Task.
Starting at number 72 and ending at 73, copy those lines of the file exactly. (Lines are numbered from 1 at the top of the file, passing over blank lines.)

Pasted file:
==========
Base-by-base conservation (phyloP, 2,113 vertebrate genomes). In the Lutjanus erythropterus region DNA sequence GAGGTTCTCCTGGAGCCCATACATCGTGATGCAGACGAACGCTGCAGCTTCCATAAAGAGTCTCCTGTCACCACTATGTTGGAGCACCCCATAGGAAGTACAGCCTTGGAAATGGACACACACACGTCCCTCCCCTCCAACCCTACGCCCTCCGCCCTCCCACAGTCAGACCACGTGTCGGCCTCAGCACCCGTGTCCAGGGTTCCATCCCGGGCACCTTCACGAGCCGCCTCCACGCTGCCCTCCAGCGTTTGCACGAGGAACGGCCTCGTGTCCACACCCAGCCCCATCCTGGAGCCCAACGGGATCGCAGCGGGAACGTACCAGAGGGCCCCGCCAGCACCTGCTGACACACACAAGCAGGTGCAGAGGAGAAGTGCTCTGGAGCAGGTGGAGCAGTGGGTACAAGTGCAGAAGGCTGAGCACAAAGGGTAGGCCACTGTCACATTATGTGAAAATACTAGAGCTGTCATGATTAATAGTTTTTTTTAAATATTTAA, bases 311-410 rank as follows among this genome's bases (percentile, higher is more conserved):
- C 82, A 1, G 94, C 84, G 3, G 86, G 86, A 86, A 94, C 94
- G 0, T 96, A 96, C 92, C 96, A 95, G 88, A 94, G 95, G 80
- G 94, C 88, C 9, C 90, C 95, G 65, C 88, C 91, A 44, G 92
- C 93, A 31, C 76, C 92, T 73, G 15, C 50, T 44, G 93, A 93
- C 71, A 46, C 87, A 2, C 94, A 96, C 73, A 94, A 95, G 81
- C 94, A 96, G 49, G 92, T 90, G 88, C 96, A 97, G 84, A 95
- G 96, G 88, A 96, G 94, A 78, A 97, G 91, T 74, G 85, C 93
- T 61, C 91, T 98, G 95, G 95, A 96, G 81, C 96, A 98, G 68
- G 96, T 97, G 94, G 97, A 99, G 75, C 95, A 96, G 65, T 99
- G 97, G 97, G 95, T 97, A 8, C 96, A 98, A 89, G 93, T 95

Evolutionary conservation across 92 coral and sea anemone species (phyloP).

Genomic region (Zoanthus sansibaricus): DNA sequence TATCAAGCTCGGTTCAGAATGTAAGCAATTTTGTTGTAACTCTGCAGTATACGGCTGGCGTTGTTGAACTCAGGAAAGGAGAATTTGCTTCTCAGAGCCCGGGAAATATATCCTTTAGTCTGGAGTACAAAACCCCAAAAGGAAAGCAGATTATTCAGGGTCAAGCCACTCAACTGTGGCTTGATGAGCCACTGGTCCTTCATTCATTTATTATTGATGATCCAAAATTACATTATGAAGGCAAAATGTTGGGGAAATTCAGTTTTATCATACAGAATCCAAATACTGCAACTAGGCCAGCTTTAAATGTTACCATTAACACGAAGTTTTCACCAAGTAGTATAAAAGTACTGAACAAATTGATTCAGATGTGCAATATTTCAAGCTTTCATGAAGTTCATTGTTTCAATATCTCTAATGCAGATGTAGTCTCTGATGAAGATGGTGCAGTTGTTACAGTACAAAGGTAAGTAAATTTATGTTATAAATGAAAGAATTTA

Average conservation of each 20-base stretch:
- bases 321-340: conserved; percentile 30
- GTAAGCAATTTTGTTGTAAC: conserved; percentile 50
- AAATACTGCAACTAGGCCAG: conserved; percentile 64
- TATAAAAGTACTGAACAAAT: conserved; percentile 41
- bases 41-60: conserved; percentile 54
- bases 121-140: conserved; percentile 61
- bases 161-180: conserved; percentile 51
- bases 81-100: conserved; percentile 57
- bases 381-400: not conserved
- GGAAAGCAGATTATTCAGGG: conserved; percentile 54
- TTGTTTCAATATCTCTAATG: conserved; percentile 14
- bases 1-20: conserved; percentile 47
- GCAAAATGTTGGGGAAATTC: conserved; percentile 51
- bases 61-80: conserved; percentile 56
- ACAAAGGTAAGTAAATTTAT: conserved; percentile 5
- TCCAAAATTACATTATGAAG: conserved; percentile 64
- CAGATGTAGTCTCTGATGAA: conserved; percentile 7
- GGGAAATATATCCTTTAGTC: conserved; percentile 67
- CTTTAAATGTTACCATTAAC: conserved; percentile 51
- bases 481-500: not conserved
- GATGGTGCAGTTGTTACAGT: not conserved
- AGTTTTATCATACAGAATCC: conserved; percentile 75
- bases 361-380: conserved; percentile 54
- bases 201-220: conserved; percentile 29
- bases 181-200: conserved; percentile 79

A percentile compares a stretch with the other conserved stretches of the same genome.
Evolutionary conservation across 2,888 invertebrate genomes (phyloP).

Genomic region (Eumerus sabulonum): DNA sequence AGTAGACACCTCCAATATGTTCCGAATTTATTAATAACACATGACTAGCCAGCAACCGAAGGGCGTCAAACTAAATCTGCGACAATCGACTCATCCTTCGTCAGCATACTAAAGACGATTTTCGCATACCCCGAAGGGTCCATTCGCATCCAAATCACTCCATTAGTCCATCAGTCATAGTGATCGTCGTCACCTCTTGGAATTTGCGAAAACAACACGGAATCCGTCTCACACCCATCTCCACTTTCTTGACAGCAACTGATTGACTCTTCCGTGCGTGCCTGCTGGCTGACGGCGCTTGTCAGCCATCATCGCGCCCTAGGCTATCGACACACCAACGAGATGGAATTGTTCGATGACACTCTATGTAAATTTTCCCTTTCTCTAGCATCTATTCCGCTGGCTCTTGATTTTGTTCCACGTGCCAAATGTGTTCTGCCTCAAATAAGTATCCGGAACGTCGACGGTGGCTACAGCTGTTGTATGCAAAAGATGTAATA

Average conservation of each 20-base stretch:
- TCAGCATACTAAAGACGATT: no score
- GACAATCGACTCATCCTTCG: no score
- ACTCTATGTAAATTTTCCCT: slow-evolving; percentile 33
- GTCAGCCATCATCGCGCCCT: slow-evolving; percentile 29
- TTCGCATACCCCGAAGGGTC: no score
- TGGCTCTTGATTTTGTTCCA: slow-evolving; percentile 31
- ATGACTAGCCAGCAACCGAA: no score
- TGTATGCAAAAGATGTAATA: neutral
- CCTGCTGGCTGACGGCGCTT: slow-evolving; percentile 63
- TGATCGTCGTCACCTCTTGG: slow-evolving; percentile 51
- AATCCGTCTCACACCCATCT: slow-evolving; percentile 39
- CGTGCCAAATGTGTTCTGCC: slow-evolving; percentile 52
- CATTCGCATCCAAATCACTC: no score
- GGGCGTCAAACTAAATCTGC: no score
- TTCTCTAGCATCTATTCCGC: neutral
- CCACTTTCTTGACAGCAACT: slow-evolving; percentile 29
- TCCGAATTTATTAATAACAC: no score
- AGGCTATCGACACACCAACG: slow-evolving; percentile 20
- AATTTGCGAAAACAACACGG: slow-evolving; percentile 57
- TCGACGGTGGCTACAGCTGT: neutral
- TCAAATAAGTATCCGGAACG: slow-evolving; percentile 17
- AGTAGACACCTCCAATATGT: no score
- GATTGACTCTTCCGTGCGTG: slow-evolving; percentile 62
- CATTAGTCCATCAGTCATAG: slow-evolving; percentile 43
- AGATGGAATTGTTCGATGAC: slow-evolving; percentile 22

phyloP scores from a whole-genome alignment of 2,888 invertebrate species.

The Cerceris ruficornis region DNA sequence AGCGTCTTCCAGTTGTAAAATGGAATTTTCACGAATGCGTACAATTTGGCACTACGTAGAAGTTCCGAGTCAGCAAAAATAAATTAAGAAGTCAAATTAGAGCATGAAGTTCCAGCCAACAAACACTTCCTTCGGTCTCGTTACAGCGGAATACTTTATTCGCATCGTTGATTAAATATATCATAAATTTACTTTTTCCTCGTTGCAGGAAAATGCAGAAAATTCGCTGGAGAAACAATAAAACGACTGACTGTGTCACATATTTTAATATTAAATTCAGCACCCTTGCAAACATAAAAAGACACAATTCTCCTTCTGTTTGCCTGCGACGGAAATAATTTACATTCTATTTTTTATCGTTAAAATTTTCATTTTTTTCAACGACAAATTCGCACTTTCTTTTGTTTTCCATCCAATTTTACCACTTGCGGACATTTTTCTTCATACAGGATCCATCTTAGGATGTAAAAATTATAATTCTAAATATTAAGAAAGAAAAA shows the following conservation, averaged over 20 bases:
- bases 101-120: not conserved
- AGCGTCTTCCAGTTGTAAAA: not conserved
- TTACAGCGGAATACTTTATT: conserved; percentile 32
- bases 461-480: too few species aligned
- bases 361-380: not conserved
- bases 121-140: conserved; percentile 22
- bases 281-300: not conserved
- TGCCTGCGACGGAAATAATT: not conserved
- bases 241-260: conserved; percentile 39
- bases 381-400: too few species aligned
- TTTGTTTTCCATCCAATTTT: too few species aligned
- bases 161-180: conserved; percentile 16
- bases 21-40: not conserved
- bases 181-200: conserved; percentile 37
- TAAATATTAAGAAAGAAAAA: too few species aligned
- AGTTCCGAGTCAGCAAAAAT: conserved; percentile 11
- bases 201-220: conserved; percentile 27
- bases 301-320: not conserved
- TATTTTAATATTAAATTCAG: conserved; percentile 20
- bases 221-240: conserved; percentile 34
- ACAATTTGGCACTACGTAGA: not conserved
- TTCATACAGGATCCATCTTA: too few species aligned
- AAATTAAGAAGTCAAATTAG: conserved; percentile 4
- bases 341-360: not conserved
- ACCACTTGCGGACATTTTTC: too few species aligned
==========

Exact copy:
- AGCGTCTTCCAGTTGTAAAA: not conserved
- TTACAGCGGAATACTTTATT: conserved; percentile 32